Book cover for Racism Postrace (Duke, 2019)

They trace expressions of postrace over and through a wide variety of cultural texts, events, and people, from sports (LeBron James’s move to Miami), music (Pharrell Williams’s “Happy”), and television (The Voice and HGTV) to public policy debates, academic disputes, and technology industries. Outlining how postrace ideologies confound struggles for racial justice and equality, the contributors open up new critical avenues for understanding the powerful cultural, discursive, and material conditions that render postrace the racial project of our time.

The book and introduction are available at: https://www.dukeupress.edu/racism-postrace

Editor(s):

Roopali Mukherjee, Sarah Banet-Weiser, Herman Gray (UCSC Sociology)

Contributors:

Inna Arzumanova, Sarah Banet-Weiser, Aymer Jean Christian, Kevin Fellezs, Roderick A. Ferguson, Herman Gray, Eva C. Hageman, Daniel Martinez HoSang, Victoria E. Johnson, Joseph Lowndes, Roopali Mukherjee, Safiya Umoja Noble, Radhika Parameswaran, Sarah T. Roberts, Catherine R. Squires, Brandi Thompson Summers, Karen Tongson, Cynthia A. Young

Praise

“In this well-written, wide-ranging collection, imaginative and innovative researchers from across the disciplines conduct a post-mortem of the illusion of postracialism. Through case studies of the role race plays in diverse areas of contemporary culture, Racism Postrace takes stock of the continuing allure of the postracial despite its implausibility, but also of the ways in which its demise can point the way toward better and more effective imaginings of social justice.” — George Lipsitz, author of The Possessive Investment in Whiteness: How White People Profit from Identity Politics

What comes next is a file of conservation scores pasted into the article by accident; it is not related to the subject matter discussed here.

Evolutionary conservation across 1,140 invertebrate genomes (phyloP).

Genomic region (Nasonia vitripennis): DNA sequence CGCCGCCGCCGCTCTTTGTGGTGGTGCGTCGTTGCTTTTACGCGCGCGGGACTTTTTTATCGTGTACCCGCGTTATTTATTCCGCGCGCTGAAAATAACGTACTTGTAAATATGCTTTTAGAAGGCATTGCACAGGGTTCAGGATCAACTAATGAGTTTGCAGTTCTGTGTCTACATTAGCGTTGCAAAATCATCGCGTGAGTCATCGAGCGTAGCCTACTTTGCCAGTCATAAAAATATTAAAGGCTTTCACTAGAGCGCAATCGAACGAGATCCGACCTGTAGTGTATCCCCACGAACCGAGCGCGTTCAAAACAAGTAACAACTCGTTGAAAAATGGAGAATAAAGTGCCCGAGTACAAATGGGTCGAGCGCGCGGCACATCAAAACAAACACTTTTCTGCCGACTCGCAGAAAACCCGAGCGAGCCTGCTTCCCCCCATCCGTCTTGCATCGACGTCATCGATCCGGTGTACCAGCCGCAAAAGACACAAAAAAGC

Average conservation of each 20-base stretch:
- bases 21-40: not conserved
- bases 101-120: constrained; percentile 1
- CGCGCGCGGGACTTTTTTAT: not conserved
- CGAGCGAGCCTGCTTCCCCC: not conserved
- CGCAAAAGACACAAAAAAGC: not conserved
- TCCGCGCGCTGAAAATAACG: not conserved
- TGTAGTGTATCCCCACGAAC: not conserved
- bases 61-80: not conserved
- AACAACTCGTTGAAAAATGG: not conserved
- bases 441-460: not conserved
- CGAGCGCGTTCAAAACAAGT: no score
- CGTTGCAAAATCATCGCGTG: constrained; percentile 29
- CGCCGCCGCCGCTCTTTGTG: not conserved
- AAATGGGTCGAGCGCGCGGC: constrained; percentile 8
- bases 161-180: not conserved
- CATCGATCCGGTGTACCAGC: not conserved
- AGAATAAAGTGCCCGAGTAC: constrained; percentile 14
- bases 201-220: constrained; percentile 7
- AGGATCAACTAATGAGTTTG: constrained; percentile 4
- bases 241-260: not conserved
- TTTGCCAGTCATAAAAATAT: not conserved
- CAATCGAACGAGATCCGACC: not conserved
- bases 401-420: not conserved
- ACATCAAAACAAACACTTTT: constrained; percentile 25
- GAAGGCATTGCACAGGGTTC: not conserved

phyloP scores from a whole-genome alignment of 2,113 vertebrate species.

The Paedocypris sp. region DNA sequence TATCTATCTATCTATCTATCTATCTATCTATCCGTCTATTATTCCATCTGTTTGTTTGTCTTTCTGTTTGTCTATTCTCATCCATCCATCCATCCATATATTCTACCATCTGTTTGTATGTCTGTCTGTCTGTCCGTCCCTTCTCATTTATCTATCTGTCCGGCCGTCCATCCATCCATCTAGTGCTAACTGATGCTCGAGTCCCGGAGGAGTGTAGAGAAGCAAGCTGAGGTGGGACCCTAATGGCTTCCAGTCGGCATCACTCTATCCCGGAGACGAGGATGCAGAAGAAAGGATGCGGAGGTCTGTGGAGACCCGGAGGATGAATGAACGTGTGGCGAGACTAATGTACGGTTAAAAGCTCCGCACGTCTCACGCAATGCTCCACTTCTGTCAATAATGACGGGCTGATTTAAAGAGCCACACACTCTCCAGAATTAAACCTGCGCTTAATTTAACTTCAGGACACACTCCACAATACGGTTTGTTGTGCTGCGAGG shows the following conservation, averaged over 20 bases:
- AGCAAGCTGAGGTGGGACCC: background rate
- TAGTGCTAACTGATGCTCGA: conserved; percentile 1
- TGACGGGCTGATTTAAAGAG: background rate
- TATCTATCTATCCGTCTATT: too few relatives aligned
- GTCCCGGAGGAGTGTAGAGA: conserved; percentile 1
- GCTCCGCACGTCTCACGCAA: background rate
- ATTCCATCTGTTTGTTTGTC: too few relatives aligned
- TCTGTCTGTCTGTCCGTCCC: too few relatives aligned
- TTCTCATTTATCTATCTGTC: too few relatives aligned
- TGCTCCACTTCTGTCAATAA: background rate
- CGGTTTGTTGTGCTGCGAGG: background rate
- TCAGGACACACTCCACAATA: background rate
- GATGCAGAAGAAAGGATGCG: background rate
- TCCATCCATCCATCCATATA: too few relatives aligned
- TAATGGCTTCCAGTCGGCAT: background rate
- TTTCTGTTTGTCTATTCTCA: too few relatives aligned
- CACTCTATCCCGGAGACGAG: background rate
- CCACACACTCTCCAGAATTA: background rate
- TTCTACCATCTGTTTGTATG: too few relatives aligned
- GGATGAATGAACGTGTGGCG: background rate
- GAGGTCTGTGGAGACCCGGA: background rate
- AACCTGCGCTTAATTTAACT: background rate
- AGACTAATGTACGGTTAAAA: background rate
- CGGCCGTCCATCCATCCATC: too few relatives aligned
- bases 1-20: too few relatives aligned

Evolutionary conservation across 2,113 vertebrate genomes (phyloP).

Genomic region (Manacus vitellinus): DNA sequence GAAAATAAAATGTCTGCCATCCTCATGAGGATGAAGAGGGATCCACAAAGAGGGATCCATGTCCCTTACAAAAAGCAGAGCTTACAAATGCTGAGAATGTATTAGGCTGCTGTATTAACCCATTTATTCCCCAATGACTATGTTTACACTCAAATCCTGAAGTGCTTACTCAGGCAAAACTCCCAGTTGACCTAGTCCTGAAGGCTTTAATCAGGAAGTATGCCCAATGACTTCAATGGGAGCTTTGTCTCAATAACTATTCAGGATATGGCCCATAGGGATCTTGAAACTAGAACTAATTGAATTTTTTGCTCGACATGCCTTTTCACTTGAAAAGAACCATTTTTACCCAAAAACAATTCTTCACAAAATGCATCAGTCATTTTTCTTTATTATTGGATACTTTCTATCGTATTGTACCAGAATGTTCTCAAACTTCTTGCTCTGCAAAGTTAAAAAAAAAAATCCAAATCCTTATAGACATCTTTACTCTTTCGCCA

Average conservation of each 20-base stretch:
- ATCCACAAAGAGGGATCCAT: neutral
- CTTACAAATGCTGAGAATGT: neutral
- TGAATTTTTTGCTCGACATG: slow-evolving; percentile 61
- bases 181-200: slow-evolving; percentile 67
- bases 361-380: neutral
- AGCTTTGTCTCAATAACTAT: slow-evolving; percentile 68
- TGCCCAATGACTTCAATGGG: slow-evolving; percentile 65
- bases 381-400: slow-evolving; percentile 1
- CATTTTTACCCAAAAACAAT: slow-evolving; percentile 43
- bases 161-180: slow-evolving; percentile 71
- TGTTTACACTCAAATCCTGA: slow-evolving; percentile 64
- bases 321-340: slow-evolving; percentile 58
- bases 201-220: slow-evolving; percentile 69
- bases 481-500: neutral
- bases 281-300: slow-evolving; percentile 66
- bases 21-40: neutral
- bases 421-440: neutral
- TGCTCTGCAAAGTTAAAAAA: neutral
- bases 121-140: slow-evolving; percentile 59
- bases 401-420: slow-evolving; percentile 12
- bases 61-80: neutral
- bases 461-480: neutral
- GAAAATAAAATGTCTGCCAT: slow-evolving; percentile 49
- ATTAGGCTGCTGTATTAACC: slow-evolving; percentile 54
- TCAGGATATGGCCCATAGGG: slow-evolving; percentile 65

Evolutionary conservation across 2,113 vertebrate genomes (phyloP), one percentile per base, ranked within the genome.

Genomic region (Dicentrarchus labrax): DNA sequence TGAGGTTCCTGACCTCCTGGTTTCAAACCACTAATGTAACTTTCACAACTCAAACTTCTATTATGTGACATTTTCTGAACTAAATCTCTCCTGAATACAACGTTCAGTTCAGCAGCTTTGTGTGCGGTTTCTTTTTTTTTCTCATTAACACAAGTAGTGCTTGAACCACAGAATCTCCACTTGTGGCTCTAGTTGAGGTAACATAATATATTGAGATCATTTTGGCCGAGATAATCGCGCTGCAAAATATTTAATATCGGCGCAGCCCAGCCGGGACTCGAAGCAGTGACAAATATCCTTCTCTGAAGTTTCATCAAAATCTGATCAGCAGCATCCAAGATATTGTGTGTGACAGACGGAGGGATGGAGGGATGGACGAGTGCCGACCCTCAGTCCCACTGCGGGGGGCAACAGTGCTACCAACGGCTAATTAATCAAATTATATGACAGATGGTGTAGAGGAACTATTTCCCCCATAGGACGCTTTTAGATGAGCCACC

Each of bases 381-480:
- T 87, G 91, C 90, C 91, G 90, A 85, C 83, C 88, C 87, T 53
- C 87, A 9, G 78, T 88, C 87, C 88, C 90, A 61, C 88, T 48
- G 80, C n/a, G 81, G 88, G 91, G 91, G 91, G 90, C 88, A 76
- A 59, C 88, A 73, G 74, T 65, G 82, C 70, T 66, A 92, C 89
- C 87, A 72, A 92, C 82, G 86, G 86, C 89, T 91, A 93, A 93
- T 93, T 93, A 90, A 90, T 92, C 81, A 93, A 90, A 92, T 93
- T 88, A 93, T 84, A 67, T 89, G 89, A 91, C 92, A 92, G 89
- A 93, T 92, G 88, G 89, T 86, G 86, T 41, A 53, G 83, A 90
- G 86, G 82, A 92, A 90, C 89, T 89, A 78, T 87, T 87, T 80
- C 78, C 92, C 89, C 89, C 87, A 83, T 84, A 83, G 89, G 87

“According to this stellar array of scholars, racism is alive, well, and thriving both in the United States and globally, and they offer important theoretical and empirical insights into why and how. This volume effectively dismantles the myth of postraciality, using a range of cultural forms and texts to demonstrate how racism rears its ugly head in the service of capitalism and white supremacy. Indeed, these essays tell us that the popular and common usage of ‘postrace’ neutralizes antiracist movements and props up antiblackness and other modes of racial and ethnic antipathy with devastating effect. This volume is a wake-up call to all who have luxuriated in the liberal fantasy of a democratizing media.” — Jane Rhodes, Professor of African American Studies, University of Illinois at Chicago